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1. The Sapir-Whorf Hypothesis and the bilingual turn in the study of language and cognition; 2. Material worlds: linguistic categorization of the 'kaleidoscopic flux of impressions'; 3. Multidimensional worlds: number, time, and space as linguistic systems of symbolic relationships; 4. Dynamic worlds: linguistic construal of motion events; 5. Narrative worlds: locating ourselves in storylines; 6. Discursive worlds: inner speech, interpretive frames, and the accomplishment of intersubjectivity; 7. Emotional worlds: emotion categorization, affective processing, and ascription of significance; 8. The bilingual mind and what it tells us about language and cognition: some renegade thoughts.
Aneta Pavlenko is Professor of Applied Linguistics at Temple University, Philadelphia and President of the American Association of Applied Linguistics (AAAL). Her book Emotions and Multilingualism (Cambridge, 2005) won the 2006 Book of the Year Award of the British Association of Applied Linguistics.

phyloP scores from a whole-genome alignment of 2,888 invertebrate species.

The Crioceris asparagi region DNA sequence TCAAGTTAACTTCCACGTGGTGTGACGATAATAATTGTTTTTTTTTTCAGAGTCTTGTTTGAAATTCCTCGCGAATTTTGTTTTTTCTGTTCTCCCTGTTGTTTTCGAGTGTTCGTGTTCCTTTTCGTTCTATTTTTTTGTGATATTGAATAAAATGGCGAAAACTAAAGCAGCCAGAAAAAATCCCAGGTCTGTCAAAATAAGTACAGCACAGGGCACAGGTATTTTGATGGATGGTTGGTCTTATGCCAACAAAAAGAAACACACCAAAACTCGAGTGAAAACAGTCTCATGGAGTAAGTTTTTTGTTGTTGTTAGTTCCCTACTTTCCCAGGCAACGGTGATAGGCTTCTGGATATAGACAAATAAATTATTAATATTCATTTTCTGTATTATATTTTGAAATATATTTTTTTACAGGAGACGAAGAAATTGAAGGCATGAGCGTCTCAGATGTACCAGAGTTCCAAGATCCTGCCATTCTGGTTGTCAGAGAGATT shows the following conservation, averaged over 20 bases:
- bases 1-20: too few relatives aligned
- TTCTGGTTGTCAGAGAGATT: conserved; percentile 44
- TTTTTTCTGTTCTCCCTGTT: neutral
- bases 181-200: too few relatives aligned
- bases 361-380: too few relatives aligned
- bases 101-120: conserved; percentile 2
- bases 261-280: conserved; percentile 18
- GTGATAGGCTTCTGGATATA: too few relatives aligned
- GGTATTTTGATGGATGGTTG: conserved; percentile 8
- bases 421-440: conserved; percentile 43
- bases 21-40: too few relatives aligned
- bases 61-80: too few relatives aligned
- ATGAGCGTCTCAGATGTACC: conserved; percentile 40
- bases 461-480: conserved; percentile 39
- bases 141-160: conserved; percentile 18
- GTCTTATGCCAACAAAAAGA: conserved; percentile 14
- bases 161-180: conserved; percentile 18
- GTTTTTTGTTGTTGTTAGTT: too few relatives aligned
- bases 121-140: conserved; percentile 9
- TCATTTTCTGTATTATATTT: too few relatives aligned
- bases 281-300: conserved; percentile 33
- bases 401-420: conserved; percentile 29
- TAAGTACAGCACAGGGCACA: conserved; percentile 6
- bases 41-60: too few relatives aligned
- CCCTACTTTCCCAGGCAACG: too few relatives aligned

'A very thoughtful examination not only of bilingualism but of the nature and uses of language generally. It deals with deep issues, but does so with notable clarity.' Jerome Bruner, University Professor Emeritus, New York University 'This is a wonderful book which brings critical insights deriving from a bilingual perspective to bear on linguistic theory in general. While one may disagree with Pavlenko's complete rejection of semantic universals, the book will surely have a galvanizing effect on the study of language and cognition, and many will see it, I expect, as a milestone in the history of linguistics.' Anna Wierzbicka, Australian National University 'Aneta Pavlenko addresses the intriguing relationship between language and thought in bi- and multilinguals in a unique, comprehensive and refreshing manner. Her beautifully written and lively work deserves to become a milestone in the field.' Francois Grosjean, University of Neuchatel